Microsoft recently released the Minecraft: Windows 10 Edition Beta. It’s a free app for existing Mojang customers who have already purchased the desktop/Java version of Minecraft. This is one of the first UWP apps for Windows 10 from Microsoft and given Minecraft’s long history with Java, I thought I’d peek inside and see how much implementation details I could gleam. This post chronicles what I’ve been able to find out.
The current Beta release of Minecraft: Windows 10 Edition only supports 64-bit (x64) and 32-bit (x86) CPU’s. This is visible since x64 is the only listed platform in the Windows Store listing for the app.
Here’s the full platform list:
- x64 (64-bit) or x86 (32-bit) only; no ARM currently
- DirectX 11
- written in C++
Minecraft App Package Contents
Below is the folder location where the app package is stored, along with a screen shot of the root folders contents.
Upon further inspection of the image resources contained within the app package, it appears that this is the “Minecraft: Pocket Edition”. Looking at the “.png” file in the root package folder, the images show “Pocket Edition” instead of “Windows 10 Edition Beta”. This indicates that they possibly started with the Pocket Edition code base and ported it over to Windows 10.
The “Minecraft.Win10.DX11.exe” contains virtually the entire application, as there’s only a single additional DLL within the package. This makes it difficult to tell what additional libraries, open source or otherwise, are used within the app. Also, being C++ there may possibly be some shared code between this and the XBox version, but again there isn’t really any certain way to tell.
The “data” sub-folder within the package contains all the game asset (images, audio, etc) files.
It can be concluded that the Minecraft Beta for Windows 10 uses DirectX 11, rather than the newer DirectX 12. This can be determined by the fact that the .EXE filename contains “DX11” as well as the existence of the “data/shaders/dx11” sub-folder within the package.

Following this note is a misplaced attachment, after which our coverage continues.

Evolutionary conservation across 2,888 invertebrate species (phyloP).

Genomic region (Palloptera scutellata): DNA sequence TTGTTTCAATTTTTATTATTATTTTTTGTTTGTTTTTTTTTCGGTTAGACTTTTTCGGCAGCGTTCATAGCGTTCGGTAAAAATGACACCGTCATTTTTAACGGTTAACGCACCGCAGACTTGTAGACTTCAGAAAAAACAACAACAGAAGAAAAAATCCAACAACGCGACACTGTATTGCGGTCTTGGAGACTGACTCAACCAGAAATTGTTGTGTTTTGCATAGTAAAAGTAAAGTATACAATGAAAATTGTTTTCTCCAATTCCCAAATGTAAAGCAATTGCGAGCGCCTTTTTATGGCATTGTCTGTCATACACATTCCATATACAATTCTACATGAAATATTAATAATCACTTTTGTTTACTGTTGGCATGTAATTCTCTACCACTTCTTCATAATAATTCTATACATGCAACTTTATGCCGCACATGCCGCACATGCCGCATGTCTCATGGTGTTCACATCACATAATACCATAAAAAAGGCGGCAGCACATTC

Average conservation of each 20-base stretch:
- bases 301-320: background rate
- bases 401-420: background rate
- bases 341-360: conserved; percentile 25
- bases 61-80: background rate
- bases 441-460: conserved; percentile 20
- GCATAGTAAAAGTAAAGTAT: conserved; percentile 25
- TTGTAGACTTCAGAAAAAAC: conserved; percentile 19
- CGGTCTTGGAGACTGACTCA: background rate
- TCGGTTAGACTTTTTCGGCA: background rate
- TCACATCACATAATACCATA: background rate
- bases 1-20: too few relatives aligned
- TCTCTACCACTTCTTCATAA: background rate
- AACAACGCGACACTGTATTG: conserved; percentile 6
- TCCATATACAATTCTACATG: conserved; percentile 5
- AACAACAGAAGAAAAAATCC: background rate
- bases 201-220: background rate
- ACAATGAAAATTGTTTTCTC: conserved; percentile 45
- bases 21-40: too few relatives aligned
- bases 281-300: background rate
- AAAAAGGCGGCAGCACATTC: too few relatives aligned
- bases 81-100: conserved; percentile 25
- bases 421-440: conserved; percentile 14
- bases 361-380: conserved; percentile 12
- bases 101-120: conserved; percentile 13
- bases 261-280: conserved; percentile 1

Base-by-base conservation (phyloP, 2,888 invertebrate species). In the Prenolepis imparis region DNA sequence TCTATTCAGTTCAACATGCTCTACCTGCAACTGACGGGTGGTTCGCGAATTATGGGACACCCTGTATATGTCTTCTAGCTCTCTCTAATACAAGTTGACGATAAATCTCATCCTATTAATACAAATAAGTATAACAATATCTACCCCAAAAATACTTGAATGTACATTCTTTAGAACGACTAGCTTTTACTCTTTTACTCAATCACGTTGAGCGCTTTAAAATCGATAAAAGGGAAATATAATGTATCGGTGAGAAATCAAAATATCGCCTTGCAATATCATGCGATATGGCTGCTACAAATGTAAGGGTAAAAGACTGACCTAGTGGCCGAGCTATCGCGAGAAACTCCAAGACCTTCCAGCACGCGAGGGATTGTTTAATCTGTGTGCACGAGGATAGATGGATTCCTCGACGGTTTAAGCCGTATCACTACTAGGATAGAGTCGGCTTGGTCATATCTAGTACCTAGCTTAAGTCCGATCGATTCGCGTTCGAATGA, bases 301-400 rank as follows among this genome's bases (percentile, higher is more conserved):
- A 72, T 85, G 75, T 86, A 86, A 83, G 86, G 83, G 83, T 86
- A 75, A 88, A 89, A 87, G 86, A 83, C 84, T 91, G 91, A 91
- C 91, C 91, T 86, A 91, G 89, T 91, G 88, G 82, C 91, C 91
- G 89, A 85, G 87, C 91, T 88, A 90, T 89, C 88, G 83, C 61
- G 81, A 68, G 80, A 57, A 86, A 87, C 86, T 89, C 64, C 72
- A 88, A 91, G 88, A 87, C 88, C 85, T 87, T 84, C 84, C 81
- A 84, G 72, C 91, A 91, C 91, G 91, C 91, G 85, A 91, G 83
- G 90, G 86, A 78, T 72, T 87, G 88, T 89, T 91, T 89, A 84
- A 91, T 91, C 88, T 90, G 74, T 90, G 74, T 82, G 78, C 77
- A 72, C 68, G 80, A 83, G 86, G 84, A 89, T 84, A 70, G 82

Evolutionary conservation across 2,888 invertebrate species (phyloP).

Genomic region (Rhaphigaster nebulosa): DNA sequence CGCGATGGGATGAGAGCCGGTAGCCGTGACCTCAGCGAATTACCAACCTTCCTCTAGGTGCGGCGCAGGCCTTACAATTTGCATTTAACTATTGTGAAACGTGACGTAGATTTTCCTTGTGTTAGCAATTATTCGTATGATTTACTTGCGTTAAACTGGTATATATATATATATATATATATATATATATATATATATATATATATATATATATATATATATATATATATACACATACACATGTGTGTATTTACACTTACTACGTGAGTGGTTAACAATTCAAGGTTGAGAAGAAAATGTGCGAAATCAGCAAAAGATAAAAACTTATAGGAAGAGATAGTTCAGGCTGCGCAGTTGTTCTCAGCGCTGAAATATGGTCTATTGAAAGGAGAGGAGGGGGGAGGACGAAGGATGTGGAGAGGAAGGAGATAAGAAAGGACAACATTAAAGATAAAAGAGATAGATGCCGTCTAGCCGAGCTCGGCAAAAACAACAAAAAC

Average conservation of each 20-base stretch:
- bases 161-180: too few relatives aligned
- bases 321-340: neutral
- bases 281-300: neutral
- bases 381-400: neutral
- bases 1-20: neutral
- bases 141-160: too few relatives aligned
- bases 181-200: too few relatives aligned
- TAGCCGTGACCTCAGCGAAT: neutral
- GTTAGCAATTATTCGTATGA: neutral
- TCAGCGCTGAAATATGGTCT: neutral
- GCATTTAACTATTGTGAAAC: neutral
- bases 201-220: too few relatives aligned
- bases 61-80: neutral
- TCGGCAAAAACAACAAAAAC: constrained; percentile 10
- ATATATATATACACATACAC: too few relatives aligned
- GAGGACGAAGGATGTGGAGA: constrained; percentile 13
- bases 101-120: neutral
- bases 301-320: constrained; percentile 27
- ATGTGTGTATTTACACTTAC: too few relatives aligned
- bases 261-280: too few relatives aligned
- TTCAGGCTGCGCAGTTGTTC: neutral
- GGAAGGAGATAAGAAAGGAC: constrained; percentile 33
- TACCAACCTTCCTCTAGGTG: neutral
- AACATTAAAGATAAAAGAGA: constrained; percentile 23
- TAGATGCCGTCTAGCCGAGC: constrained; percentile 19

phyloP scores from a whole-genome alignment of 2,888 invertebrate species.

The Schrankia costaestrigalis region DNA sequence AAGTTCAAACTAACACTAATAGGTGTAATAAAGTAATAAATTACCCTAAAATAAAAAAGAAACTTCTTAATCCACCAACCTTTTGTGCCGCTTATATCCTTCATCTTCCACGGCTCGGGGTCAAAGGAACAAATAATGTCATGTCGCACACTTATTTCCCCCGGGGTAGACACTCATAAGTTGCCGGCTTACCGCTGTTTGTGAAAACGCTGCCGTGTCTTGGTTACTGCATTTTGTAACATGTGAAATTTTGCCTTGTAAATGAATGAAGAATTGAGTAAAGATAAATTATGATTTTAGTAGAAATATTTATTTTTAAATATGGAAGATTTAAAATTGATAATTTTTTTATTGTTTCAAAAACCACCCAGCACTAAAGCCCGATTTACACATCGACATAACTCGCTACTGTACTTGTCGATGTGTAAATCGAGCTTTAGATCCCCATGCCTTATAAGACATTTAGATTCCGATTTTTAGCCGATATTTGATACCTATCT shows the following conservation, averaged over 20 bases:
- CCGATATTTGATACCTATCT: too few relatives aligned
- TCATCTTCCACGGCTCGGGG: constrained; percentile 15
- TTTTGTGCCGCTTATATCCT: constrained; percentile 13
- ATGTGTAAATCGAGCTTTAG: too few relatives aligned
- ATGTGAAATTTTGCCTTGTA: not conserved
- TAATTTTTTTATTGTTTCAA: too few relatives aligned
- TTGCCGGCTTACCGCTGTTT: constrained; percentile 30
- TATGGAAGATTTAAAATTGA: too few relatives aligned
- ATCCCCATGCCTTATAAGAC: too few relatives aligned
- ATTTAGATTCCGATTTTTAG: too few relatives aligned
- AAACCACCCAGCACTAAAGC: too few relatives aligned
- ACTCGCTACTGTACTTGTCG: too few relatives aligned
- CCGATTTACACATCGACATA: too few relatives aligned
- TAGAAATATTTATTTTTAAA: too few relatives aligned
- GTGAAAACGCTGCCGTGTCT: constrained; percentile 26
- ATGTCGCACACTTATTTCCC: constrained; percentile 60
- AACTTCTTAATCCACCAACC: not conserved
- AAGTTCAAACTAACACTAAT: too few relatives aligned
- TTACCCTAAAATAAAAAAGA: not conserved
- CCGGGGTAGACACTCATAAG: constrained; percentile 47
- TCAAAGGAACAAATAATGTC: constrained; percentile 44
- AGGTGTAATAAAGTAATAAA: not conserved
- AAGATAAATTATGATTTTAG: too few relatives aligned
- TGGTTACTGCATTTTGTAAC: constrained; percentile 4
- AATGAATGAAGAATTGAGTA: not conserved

This is interesting since DirectX 12 does ship with Windows 10, and there shouldn’t be any technical reason Microsoft wouldn’t have used it with Minecraft. The leads me to believe that the reason it uses DirectX 11 is because they are leveraging an existing “Pocket Edition” code base that was built for DirectX 11. There are many reason this would be the case, but one theory is that Minecraft was originally to be released for Windows 8 and some where along the development cycle it was decided to hold off the release until Windows 10. This could possibly be one of the many tactics being employed in an attempt to lure users to upgrade to Windows 10 sooner than later.
Since the Minecraft Windows 10 Beta is written in C++, that definitely puts a stop on the theory that Microsoft would be porting / converting Minecraft over to use the .NET Framework instead of Java. It seems the native apps will still be C++, but this doesn’t give us any details on the longer term life and future of the desktop, Java based version.
As a result of the Minecraft: Windows 10 Edition Beta being some kind of evolution of the “Pocket Edition” there are many conclusion you could come to. However, before you do here’s a list of ways you can create / play:
- Worlds - local play
- Realms - well, "coming soon" anyway
- Friends - can connect to servers via IP/Address and Port number
You can not connect to a standard Minecraft server you or some one else is hosting using the “Friends” feature. Basically, this is the “Pocket Edition” all the way through, and with it comes the “Pocket Edition” limitations we’ve all come accustomed to (No mods, no custom server, etc).
While it’s really nice that Microsoft has brought Minecraft to the Windows Store; it is basically the Pocket Edition so no Mods are supported. We are unable to tell at this time whether Microsoft will bring ARM (yup I went there) support for the app in the future. Lastly, if you love your Mods and Server, as anyone serious about Minecraft does, then you’ll likely want to stay away from this version as it’s just as limited as the other “Pocket Editions”
P.S. Sorry if I mispoke about Minecraft, people reading this post likely know more about it than I do. Feel free to leave a comment or contact me and I’ll update the post. Thanks!!
- 01 Jul 2020
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